Aquatic biodiversity/Data uncertainties limitations
Parts of Aquatic biodiversity
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Data, uncertainty and limitations
External data used in the model were derived from the global map of surface waters (Lehner and Döll, 2004), the lake depth database (Kourzeneva, 2010), and the map of dams and reservoirs (Lehner et al., 2011). All other input is generated by other IMAGE modules. The empirical relationships between aquatic biodiversity and land use, nutrient budgets and hydrological changes, were derived from an extensive compilation of case studies on rivers, lakes and wetlands.
Uncertainties and limitations
A significant negative impact on biodiversity intactness was found for all types of inland aquatic ecosystems for these dominant categories of anthropogenic stressors. However, there are large variations in the data , and the effects partly depend on the characteristics of the study sites, taxonomic groups and other factors. There is a geographical bias towards well studied regions, and regions where both disturbed systems and comparable reference systems still exist, such as in North America, Australia and New Zealand, and to a lesser extent Europe.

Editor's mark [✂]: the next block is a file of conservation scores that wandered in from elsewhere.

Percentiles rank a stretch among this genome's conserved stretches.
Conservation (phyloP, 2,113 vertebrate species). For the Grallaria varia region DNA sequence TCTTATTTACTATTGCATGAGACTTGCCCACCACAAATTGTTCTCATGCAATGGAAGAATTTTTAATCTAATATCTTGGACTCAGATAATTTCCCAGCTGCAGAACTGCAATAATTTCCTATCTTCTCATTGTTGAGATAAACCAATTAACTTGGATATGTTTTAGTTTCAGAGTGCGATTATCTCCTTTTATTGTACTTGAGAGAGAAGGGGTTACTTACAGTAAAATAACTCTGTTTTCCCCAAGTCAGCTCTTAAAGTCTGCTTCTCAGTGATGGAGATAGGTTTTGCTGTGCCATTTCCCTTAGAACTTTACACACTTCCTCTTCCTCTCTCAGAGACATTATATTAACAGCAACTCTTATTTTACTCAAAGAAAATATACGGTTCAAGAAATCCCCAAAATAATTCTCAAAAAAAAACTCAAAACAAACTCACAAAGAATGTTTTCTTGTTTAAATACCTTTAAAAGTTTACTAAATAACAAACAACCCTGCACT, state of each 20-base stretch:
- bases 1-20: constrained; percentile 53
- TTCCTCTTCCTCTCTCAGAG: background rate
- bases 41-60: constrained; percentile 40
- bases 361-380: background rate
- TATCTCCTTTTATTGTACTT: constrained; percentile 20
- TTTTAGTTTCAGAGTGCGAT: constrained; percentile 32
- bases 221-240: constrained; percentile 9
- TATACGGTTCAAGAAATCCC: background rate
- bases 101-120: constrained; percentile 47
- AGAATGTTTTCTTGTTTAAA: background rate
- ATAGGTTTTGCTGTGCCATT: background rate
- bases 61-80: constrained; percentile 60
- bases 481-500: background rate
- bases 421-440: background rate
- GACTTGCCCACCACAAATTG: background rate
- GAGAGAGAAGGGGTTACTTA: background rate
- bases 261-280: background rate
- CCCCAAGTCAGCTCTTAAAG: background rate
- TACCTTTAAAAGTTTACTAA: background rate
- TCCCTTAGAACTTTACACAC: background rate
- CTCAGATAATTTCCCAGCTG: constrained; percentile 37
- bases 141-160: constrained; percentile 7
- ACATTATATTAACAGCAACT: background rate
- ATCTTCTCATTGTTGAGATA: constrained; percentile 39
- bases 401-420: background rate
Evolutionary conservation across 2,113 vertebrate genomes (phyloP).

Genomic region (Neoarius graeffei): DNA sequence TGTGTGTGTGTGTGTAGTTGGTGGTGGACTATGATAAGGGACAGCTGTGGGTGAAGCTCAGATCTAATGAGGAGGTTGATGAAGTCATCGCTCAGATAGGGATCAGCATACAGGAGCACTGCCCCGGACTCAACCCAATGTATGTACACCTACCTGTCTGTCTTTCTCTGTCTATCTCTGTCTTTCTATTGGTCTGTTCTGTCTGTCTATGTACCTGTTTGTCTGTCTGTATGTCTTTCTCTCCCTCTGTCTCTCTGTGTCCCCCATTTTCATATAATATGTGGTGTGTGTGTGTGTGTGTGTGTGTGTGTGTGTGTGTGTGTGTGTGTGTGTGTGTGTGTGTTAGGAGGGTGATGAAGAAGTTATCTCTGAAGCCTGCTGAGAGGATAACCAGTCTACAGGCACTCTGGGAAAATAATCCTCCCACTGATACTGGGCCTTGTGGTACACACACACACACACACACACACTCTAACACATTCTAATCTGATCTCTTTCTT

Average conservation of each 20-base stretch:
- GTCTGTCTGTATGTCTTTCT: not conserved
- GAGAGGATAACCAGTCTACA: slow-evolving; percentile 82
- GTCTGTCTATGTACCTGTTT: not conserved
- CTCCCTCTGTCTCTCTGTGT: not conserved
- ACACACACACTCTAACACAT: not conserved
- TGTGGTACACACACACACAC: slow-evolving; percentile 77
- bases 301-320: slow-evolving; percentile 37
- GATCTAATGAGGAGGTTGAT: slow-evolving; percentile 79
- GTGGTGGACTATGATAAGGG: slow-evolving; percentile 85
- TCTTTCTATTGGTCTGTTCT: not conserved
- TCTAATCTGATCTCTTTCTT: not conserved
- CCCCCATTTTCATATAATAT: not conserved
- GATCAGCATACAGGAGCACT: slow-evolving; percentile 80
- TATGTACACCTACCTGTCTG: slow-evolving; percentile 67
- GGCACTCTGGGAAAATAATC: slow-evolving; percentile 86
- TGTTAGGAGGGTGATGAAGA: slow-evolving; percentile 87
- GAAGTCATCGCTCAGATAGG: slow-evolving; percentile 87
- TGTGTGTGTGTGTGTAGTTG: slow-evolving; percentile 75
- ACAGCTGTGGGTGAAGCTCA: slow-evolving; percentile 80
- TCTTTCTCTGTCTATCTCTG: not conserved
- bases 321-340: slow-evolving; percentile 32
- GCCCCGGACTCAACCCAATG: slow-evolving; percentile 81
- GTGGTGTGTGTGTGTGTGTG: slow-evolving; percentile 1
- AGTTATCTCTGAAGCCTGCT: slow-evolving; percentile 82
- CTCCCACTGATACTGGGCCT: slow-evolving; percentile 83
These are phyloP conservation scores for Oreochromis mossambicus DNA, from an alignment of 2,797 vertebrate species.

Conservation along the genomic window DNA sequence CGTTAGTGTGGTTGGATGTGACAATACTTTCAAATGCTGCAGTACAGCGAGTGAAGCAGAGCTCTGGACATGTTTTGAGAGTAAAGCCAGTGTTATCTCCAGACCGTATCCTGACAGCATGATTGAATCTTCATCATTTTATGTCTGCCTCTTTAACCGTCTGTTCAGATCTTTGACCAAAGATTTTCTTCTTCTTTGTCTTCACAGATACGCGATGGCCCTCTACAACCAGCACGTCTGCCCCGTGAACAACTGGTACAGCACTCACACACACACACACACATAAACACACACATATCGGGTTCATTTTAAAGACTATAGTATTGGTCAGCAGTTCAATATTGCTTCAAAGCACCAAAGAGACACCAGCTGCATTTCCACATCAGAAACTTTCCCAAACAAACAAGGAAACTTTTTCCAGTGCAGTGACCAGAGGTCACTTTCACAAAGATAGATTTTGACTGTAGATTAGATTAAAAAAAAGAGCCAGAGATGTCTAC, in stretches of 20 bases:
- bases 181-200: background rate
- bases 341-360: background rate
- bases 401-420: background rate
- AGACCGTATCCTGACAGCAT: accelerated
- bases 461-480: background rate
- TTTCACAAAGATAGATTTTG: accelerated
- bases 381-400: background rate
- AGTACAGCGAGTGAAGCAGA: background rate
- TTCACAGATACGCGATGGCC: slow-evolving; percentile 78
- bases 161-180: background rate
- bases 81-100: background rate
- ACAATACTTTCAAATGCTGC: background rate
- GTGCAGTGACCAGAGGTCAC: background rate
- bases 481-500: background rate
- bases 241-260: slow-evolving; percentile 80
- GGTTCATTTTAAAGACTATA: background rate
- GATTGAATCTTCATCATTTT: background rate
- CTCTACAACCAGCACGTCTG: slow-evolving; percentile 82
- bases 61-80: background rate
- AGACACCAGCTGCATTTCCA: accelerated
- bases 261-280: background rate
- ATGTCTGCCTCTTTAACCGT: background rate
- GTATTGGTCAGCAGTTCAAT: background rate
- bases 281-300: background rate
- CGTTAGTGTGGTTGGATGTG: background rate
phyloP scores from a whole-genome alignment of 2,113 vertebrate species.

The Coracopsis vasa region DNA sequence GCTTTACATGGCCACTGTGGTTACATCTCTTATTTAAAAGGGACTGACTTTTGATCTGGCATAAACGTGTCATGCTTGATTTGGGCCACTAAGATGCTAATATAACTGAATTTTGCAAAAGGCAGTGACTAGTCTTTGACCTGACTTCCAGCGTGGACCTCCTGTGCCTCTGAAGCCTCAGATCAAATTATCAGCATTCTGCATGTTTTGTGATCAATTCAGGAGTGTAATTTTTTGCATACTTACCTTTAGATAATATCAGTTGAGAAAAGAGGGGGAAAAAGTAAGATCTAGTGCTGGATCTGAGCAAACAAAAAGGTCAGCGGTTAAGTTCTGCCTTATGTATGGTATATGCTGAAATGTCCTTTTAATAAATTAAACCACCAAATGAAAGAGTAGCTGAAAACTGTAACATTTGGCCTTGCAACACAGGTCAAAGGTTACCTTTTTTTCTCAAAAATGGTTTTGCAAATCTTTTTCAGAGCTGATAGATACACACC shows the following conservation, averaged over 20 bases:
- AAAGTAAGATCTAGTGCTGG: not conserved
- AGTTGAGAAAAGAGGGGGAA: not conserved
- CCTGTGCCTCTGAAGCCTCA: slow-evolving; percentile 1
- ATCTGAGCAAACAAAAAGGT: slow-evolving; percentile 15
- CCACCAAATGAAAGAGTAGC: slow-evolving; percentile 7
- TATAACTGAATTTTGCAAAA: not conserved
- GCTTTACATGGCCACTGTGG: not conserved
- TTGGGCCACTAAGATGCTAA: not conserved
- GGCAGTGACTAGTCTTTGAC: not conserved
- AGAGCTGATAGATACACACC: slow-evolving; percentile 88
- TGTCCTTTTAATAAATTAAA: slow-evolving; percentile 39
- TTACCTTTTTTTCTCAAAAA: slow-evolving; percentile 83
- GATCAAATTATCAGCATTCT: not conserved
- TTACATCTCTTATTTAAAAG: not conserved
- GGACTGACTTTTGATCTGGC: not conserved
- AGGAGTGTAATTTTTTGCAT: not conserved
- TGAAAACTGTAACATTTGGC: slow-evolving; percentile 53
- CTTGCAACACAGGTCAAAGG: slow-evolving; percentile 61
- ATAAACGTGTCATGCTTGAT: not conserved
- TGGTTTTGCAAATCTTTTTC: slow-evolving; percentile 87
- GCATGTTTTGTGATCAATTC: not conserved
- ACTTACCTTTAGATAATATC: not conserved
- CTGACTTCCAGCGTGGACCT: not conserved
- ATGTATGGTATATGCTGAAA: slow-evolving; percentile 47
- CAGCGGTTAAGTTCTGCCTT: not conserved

Use of the model for other regions requires some caution, but is considered appropriate for large-scale assessments. The current approach is unique and innovative, because the impact of global environmental change on aquatic biodiversity can be simulated using pressure factors of land use and hydrological disturbance in a consistent global framework.
However, several other pressures are not yet represented in the system, although they may have impact on biodiversity, such as modifications to local rivers and basin morphology, exploitation (fisheries, aquaculture), invasive species, and toxic stress (Revenga et al., 2005). Possible interactions between factors have not yet been included. The rather rough schematisation of the routing network also limits the accuracy of the results.